Details on Move to Phase 1C Vaccinations; 3 Cases of COVID-19 in Vaccinated Individuals
* Updated March 12, 5:47 PM
Details on Move to Phase 1C Vaccinations
Health officials are providing more details on the move to Phase 1C vaccinations, which start on Monday, March 15.
State Health Director Dr. Elizabeth Char said those age 65 and older and those with one or more of a few specific chronic medical conditions are atop the list of those who should be vaccinated next.
State officials say those who can make appointments as part of the expanded vaccinations include:
- Individuals age 65 and older
- Individuals on dialysis
- Individuals with severe respiratory disease who are on oxygen
- Individuals undergoing chemotherapy or other infusion therapy
People with other chronic conditions also qualify for vaccine in Phase 1C, but not immediately.
Health officials say data shows a correlation between medical conditions and age, so age will serve as a surrogate for many of these other chronic medical conditions. People with these chronic illnesses will be eligible for vaccine by age in descending order.
Essential workers not included in earlier phases are also part of Phase 1C. They will continue to register through employers.
“We will get to everybody. We are very happy that people want to get vaccinated. We look forward to vaccinating everyone who is interested,” Char said.
3 Cases of COVID-19 in Vaccinated Individuals
Dr. Char also discusses the latest COVID-19 Weekly Cluster Report, which includes investigation into a “breakthrough” case of COVID-19 in a fully vaccinated Hawai‘i resident.
A department spokesperson said there are now a total of three “breakthrough” cases in which a fully vaccinated person (someone who received both doses) has contracted COVID-19.
“This number is not outside what we would expect with nearly 165,000 people in Hawai‘i who are fully vaccinated. A vaccine with 95% efficacy will protect 95 out of 100 people. This means 5% may still contract COVID if exposed. This another reason we must all do our part to keep case counts low. The lower the prevalence of COVID in the community, the lower the chance any of us – even those who have been vaccinated – will be infected,” a department spokesperson said.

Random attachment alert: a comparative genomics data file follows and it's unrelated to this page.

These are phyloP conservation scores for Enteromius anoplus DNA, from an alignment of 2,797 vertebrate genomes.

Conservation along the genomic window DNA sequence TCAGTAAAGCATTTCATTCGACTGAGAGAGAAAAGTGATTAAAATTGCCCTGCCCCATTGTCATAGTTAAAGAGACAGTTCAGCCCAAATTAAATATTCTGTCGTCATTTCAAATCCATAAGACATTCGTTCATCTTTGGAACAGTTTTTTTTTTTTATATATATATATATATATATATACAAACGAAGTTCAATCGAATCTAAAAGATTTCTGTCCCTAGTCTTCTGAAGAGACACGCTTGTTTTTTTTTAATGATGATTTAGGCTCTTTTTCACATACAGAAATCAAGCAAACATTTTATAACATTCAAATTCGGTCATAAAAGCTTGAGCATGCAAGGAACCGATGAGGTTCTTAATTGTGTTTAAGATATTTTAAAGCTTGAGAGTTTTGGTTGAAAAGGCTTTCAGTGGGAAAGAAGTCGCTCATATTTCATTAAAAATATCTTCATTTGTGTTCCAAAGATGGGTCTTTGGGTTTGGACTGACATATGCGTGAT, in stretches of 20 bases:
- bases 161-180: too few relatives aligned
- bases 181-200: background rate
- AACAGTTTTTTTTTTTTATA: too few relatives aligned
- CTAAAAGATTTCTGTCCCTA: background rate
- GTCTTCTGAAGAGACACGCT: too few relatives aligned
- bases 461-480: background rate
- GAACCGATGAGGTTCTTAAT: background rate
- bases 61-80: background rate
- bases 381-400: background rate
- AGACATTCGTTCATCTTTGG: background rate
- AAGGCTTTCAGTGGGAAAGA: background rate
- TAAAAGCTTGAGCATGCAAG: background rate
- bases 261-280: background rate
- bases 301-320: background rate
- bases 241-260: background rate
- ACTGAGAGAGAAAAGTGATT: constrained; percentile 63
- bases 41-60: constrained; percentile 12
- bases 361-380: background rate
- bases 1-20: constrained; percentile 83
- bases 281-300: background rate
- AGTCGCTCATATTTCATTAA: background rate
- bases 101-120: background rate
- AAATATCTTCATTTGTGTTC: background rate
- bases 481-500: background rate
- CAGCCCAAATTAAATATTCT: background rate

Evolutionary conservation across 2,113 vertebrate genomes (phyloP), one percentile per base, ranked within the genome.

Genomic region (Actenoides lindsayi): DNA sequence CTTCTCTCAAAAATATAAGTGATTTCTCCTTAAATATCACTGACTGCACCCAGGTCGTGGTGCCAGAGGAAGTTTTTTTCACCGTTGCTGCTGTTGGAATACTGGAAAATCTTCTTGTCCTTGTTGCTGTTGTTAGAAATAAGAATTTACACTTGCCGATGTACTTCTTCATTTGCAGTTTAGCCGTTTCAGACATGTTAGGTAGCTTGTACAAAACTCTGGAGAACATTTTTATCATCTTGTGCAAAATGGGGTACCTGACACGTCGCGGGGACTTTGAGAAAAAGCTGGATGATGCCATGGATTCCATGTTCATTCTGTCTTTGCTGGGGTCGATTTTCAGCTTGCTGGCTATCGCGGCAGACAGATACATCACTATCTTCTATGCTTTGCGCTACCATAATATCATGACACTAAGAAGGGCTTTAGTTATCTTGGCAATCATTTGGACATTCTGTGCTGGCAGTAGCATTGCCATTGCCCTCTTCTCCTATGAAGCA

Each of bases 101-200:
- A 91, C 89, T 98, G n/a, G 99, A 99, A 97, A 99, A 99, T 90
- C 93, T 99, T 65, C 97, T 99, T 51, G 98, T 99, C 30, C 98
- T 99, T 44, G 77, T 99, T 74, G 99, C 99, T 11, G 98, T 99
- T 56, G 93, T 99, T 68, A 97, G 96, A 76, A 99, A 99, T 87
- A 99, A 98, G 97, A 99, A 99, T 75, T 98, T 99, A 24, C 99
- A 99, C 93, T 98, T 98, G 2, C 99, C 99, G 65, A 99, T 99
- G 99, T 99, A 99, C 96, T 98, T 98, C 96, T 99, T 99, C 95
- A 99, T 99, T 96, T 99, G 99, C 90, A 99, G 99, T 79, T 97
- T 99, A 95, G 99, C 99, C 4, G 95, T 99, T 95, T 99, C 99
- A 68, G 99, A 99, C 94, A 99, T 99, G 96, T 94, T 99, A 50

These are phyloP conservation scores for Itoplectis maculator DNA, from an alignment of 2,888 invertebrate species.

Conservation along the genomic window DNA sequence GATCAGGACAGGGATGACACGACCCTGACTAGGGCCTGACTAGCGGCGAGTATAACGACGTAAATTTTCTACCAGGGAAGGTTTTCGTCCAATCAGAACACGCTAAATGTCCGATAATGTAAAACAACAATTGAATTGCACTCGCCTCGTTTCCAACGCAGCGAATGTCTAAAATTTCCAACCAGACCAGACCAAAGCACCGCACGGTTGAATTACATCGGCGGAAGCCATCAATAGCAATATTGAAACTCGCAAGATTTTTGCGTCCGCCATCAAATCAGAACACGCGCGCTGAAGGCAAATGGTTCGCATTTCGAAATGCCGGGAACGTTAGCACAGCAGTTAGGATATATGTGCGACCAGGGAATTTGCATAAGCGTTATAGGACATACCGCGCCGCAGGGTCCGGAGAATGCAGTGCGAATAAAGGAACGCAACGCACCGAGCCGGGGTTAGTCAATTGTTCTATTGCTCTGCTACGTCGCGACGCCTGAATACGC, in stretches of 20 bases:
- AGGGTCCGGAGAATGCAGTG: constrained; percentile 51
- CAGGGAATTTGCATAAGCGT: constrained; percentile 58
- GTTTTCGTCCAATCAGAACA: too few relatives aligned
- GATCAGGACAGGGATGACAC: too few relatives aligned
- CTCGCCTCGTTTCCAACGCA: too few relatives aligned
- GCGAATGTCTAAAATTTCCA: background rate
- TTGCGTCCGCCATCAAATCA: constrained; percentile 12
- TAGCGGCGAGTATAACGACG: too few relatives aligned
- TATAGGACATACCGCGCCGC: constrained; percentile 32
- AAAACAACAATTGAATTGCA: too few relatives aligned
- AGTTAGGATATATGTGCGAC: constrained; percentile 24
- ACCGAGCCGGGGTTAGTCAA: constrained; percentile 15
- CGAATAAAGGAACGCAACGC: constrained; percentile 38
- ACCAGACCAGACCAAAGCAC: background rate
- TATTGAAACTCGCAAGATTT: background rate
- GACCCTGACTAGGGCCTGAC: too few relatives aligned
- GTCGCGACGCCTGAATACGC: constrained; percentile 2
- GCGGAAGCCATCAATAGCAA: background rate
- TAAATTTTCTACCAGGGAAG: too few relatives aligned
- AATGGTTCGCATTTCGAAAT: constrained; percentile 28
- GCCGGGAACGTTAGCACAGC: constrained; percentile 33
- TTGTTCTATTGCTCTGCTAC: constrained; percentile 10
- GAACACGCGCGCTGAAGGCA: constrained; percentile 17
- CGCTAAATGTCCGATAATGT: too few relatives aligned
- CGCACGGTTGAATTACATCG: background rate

“It is important to note that none of the individuals with ‘breakthrough’ COVID became severely ill and none are known to have transmitted COVID to someone else. The vaccines are preventing serious illness as they are designed to do,” according to department representatives.
“The really important thing is that being vaccinated prevents us from serious illness, hospitalization, and death. That’s what we really need the vaccines to do for us,” Char said. “We have seen cases where people are fully vaccinated, and we have some cases in Hawai‘i now where people got vaccinated…traveled to the mainland, and we think they got ill on the mainland. Thankfully, their symptoms were very mild, which is exactly the protection the vaccine affords, but you can get infected with COVID.”
DOH also announced that on the week of March 15, 64,670 doses of the Pfizer and Moderna vaccines are expected to arrive in Hawai‘i.
The information was detailed in a department communication platform called The Weekly Dose hosted by Brooks Baehr with the Department’s communication office.